Not If, but When
Expert on Racial Inequities Reveals Foundations of New Protest EraBy Liam Farrell | Photo by John T. Consoli
After George Floyd was killed by a police officer amid a pandemic disproportionately hurting people of color, sociology Professor Rashawn Ray saw the ensuing protests as the logical result of America’s ongoing failure to deal with entrenched racial inequality.
“It wasn’t ‘if’ this was going to happen, it was when,” says Ray, who is also the David M. Rubenstein Fellow in Governance Studies at the Brookings Institution, a D.C.-based think tank.
Ray has conducted training sessions on implicit bias with the military, U.S. Department of Homeland Security, and police departments and organizations across the country, and frequently shares blunt, even searing insights with media outlets nationwide. He spoke to Terp about why the protests caught on, what reforms are needed and what calls to “defund” the police actually mean.
What led to your professional focus on the intersection of race and policing?
My family has had multiple police officers, but it was actually a byproduct of my early research at UC-Berkeley. I was studying physical activity and obesity, and found that Black men in predominantly white and affluent neighborhoods engaged in less physical activity. One main reason was overpolicing, profiling and criminalization from neighbors and law enforcement. I realized that an activity, such as jogging, that should extend life might actually be reducing life if a person is Black.
Why did the protests become more popular, widespread and sustained this year than they did after similar incidents?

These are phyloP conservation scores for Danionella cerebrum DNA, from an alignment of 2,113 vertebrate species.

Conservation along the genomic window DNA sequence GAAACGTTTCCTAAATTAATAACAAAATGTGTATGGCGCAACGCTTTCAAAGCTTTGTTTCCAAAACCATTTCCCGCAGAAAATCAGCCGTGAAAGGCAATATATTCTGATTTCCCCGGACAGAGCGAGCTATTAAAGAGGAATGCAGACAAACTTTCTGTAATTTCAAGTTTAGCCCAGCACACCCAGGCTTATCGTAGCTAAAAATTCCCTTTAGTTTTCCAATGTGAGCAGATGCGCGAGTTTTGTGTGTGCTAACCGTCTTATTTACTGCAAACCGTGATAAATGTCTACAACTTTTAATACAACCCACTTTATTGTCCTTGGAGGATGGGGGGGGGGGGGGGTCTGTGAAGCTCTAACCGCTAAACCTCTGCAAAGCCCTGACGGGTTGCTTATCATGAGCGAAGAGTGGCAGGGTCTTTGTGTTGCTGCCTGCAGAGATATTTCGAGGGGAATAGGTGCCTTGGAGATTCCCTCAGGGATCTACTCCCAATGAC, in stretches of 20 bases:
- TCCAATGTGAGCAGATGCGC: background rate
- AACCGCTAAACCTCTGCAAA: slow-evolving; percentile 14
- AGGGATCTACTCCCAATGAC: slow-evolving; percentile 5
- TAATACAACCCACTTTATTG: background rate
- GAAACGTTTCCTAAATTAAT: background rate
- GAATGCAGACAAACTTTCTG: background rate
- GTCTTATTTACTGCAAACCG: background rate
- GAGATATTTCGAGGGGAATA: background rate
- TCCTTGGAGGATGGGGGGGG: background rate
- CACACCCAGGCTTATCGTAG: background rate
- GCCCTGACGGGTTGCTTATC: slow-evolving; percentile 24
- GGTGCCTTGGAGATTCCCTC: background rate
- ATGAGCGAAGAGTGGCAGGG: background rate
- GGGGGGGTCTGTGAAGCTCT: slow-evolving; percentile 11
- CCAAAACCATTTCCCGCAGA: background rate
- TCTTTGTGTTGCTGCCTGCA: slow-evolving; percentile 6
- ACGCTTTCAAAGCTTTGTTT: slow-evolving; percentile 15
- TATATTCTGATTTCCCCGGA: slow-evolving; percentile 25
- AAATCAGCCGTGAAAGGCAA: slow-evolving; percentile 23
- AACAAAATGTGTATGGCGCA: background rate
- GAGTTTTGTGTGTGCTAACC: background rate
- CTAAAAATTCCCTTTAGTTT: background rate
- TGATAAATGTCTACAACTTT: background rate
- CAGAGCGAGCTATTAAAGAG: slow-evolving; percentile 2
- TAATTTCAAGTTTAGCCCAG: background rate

Because of COVID-19, everyone had stopped what they were normally doing. And because of structural racism, Black people have died more often and Black businesses have been hit harder. People paid attention to that. Everyone’s seen George Floyd’s death. It was on cable news, local news and social media. George Floyd is the Emmett Till of the 21st century. They could no longer deny that racism is such a powerful part of our lives.
What do you see as necessary policing reforms?
Police officers are working 60, 80, 100 hours a week. They are so overwhelmed with everyday tasks. Roughly 90% of calls for service are for nonviolent incidents. Social service calls can be handled by mental health and addiction specialists. Then, officers can focus on more violent crime, since the clearance rate is horrendous. About 40% of homicides, 66% of rapes and 70% of aggravated assaults and robberies go unsolved.
Officers also need mental health support, so require them to go to psychological counseling so it can’t be stigmatized. They should be required to live in the jurisdiction where they work and receive a housing subsidy. We have these programs in place. They just need to be scaled up.
We need to make a shift toward misconduct payouts coming from police department insurance policies rather than taxpayer money from general funds. We do this with hospitals and malpractice insurance.
Also, put together a list of officers who have been terminated for misconduct or resigned while under investigation for misconduct and ensure they cannot get another job in law enforcement.
Will the newer slogan of “Defund the Police” be more difficult to rally around than “Black Lives Matter”?
“Defund the Police” means to reallocate resources. It does not mean abolishing the police. The “Defund” movement is not even directed at police. It’s directed at elected officials. What voters and taxpayers are saying is, “We don’t want police to dictate how much money they get. We don’t want our taxpayer money to pay for police misconduct settlements. Imagine the dent that amount of money could have on workplace equity and education.” Reinvestment—that’s another word for defund.
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